[extropy-chat] [fwd] Werner's Syndrome Mice

Joao Magalhaes jpnitya at verizon.net
Thu Aug 26 19:22:51 UTC 2004


I've read the paper and these animals do not display such a marked 
accelerated aging phenotype as do human patients with WS. Therefore, the 
possibility exists that Werner Syndrome mice suffer from accelerated 
pathology rather than accelerated aging, a bit like it appears to happen in 
the Lamin A mutant mice. The reference for the LMNA mutants:

Nikolova V, et al (2004) Defects in nuclear structure and function promote 
dilated cardiomyopathy in lamin A/C-deficient mice. J Clin Invest 113:357-69.

Actually, WRN appears to interact with at least 17 other proteins 
(http://genomics.senescence.info/genes/entry.php?id=13). On the issue of 
protein interactions and aging, there was a fun paper by Daniel Promislow 
arguing that proteins more likely to be involved in aging are the ones with 
the higher connectivity--that is, with the higher number of protein-protein 
interactions. The reference is:

Promislow DE. Protein networks, pleiotropy and the evolution of senescence. 
Proc R Soc Lond B Biol Sci. 2004 Jun 22;271(1545):1225-34.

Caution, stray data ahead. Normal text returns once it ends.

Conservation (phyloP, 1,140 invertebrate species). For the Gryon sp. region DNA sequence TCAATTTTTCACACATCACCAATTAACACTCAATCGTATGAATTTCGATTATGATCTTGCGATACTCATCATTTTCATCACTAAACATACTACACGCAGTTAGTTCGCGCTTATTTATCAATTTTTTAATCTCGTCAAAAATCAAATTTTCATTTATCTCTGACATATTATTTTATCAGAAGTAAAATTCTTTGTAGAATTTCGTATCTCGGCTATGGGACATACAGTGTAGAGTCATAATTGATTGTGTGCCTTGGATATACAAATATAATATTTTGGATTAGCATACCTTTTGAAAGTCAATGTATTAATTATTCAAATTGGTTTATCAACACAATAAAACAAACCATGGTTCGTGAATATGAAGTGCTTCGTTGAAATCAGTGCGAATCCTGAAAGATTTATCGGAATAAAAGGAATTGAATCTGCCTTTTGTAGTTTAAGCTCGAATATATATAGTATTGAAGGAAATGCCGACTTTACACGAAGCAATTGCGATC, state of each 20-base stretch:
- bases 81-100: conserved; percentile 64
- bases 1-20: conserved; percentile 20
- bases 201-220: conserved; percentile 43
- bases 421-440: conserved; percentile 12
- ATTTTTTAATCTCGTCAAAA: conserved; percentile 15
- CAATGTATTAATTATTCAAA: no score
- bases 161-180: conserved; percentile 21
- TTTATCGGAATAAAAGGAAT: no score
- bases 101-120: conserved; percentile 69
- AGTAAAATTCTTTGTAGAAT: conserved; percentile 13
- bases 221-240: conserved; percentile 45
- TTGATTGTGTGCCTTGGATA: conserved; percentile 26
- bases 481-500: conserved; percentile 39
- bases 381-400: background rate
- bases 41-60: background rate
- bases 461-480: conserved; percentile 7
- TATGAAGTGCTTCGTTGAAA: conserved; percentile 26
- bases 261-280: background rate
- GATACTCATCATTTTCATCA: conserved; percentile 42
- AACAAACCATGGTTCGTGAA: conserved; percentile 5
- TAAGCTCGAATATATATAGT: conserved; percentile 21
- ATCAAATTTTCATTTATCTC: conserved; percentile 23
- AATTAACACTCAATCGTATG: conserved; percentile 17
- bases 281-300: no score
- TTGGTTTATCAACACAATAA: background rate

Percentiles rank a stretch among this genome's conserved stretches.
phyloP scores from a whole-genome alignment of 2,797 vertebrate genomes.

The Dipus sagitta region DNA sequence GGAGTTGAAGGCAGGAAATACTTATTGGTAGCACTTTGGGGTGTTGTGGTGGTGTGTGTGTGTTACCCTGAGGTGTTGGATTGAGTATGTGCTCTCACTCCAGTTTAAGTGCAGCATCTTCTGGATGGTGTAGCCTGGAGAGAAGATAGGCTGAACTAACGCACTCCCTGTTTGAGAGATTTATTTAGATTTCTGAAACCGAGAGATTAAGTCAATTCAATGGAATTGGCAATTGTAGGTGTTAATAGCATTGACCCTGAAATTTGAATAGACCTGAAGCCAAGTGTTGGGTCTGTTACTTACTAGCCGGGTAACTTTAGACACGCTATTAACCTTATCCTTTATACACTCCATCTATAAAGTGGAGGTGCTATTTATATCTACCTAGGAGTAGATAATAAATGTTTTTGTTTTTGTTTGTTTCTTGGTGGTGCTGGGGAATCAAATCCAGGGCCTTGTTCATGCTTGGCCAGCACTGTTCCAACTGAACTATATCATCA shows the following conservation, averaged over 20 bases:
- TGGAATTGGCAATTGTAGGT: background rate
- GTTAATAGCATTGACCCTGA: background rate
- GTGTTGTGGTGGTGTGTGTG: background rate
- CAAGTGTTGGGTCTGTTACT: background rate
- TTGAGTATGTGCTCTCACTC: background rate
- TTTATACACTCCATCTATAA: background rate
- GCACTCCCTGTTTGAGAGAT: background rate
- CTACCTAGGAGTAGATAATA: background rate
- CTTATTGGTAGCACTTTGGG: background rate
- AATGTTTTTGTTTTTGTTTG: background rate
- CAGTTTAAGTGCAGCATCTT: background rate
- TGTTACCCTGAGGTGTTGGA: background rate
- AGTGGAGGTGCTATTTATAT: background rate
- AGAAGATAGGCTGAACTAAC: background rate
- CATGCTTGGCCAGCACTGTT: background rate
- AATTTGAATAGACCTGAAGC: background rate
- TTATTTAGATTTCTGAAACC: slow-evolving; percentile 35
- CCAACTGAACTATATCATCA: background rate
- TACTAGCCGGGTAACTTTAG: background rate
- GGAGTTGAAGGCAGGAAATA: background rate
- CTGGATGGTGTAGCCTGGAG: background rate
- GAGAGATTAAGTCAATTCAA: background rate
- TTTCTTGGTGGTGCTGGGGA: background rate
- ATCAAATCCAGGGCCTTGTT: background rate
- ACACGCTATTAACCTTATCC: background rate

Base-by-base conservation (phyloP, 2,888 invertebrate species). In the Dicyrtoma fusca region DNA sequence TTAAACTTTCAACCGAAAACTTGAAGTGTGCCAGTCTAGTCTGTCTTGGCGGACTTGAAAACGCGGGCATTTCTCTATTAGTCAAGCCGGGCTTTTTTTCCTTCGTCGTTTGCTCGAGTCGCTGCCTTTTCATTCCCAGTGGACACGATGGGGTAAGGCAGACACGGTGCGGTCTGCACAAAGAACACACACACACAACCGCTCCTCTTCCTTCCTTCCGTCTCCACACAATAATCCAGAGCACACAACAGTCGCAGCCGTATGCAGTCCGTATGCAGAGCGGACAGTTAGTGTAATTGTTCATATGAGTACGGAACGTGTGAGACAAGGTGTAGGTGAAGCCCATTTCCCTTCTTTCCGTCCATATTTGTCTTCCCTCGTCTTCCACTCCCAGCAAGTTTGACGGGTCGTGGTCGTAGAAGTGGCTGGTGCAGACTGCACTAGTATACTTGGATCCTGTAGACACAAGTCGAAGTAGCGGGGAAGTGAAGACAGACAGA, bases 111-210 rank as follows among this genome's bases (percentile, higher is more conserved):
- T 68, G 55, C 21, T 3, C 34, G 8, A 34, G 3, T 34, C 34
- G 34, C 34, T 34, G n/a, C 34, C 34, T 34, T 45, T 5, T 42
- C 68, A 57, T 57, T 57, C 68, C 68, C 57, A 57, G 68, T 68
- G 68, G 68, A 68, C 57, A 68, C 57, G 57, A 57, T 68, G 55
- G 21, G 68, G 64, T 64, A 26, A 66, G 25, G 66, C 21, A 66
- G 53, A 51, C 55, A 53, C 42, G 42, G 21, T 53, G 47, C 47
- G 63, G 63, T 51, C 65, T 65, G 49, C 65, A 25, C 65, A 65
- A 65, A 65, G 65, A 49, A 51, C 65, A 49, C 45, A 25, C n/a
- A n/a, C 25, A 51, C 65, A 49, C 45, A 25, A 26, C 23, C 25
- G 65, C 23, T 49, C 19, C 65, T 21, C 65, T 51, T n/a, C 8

His ideas are a good complement to my own recent paper:

de Magalhães, JP and Toussaint, O (2004) "GenAge: a genomic and proteomic 
network map of human ageing." FEBS Letters 571(1-3):243-247.

Lastly, those of you interested in telomeres and telomerase as a way to 
delay aging may be interested in another recent paper of mine:

de Magalhães, JP and Toussaint, O (2004) "Telomeres and telomerase: a 
modern Fountain of Youth?" Rejuvenation Research 7:126-132.

All the best,



Joao Pedro de Magalhaes, PhD

Harvard Medical School, Dept. of Genetics
Avenue Louis Pasteur, 77, Room 238
Boston, MA 02115
Telephone: 1-617-432-6550


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